January 29, 2006

SWANN DRIVE:

Swann's Popularity Has a Downside for Some Pennsylvania Republicans (Shailagh Murray and Chris Cillizza, January 29, 2006, Washington Post)

Former Pittsburgh Steelers legend Lynn Swann, who is hoping to be the Republican nominee in this year's Pennsylvania governor's race, is giving Democratic Gov. Ed Rendell more than a run for his money in the latest polls.

That may sound like good news for the GOP -- but some Pennsylvania Republicans are clapping with one hand. It turns out good news can sometimes be bad, at least according to the anxious (and possibly overheated) calculations of some strategists.

Here's the logic. If Rendell were going to win in a cakewalk, many Democrats in the places where he is most popular -- such as the suburbs of Philadelphia -- might get lazy and not work hard to get out the vote on Election Day. [...]

All this speculation may be a bit premature. Swann still has a fight on his hands for the nomination. But he got good news last week in a poll released by the GOP firm Strategic Vision. It showed Swann leading Rendell 46 to 44 percent, with 10 percent undecided.


Karl Rove and Ken Mehlman showed that the GOP could use increased turnout to its advantage in the not dissimilar state of Ohio.

Posted by Orrin Judd at January 29, 2006 8:51 AM
Comments

OJ,

There is no place like Philly when it comes to manufacturing voted for Democrats.

Posted by: mike at January 29, 2006 9:13 AM

There is no state similar to PA. Regardless of what the early polls may indicate, the bedrock GOP voters are very rural, very old, and not inclined to vote for a Black man. If Swann is to win, he will have to persuade many living and dead Philly Dems to vote GOP, and that would be a first.

Posted by: curt at January 29, 2006 9:43 AM

Come on LISTEN TO THE STORY. The story is not aimed directly at the media not publishing polls that show a lead too big to overcome.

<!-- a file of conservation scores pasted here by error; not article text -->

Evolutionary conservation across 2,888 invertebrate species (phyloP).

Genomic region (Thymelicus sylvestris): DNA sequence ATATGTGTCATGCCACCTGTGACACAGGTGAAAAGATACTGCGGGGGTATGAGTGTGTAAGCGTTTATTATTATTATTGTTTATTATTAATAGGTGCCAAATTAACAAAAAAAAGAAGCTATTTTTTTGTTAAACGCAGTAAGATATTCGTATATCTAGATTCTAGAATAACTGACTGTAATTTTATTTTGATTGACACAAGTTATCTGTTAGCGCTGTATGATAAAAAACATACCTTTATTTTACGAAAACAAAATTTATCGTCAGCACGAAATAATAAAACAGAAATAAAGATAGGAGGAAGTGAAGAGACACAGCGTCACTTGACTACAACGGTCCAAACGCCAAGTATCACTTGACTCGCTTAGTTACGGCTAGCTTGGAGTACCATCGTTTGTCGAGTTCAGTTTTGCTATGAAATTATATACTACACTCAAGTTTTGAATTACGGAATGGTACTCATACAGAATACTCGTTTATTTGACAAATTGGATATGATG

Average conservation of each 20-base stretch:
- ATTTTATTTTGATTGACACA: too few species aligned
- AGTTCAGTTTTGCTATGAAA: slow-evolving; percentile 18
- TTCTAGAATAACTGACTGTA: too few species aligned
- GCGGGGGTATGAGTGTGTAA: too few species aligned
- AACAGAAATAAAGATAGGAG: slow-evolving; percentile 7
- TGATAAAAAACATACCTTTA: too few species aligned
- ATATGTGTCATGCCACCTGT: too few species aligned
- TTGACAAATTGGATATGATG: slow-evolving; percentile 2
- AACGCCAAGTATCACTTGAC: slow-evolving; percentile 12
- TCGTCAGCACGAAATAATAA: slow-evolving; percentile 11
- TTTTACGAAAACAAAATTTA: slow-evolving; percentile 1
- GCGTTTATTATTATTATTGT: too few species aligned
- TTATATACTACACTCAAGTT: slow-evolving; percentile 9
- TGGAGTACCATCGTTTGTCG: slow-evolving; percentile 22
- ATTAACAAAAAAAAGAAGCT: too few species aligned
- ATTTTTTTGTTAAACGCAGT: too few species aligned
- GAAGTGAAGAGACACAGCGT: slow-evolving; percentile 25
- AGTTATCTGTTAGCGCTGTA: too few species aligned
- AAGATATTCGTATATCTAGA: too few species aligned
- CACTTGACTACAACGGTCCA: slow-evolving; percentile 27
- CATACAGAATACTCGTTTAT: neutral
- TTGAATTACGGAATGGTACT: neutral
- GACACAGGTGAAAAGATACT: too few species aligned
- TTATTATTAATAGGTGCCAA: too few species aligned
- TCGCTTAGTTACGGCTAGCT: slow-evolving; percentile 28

Poll manipulation is easy, and is done every day: the media is being asked to manipulate it so that the poll shows a close race. I expect the Philadelphia newspapers to comply, too.

Posted by: Arnold Williams at January 29, 2006 10:35 AM

the Dem GOTV effort in PA is going to be ginormous regardless as they need to pick up Santorum's seat.

Posted by: JAB at January 29, 2006 1:30 PM

. . . the bedrock GOP voters are very rural, very old, and not inclined to vote for a Black man . . .

Probably lots more inclined than you may realize. The very similar bedrock rural GOP voters in Ohio are looking likely to elect Ken Blackwell as our next governor. Moreover, Lynn Swann is a Pittsburgh Steeler, which is probably worth 5-10% of the vote.

Posted by: Mike Morley at January 29, 2006 2:44 PM

Here's the logic. If Rendell were going to win in a cakewalk, many Democrats in the places where he is most popular -- such as the suburbs of Philadelphia -- might get lazy and not work hard to get out the vote on Election Day.

So basically they're saying Democrats are going to come out in force to vote against a black man, including in the party's urban strongholds in Pennsylvania.

Interesting logic, which if true, will make for some interesting campaigning by the Rendell people in the run-up to November, given the Democrats' love of racial identity politics for the past 40 years.


Posted by: John at January 29, 2006 3:10 PM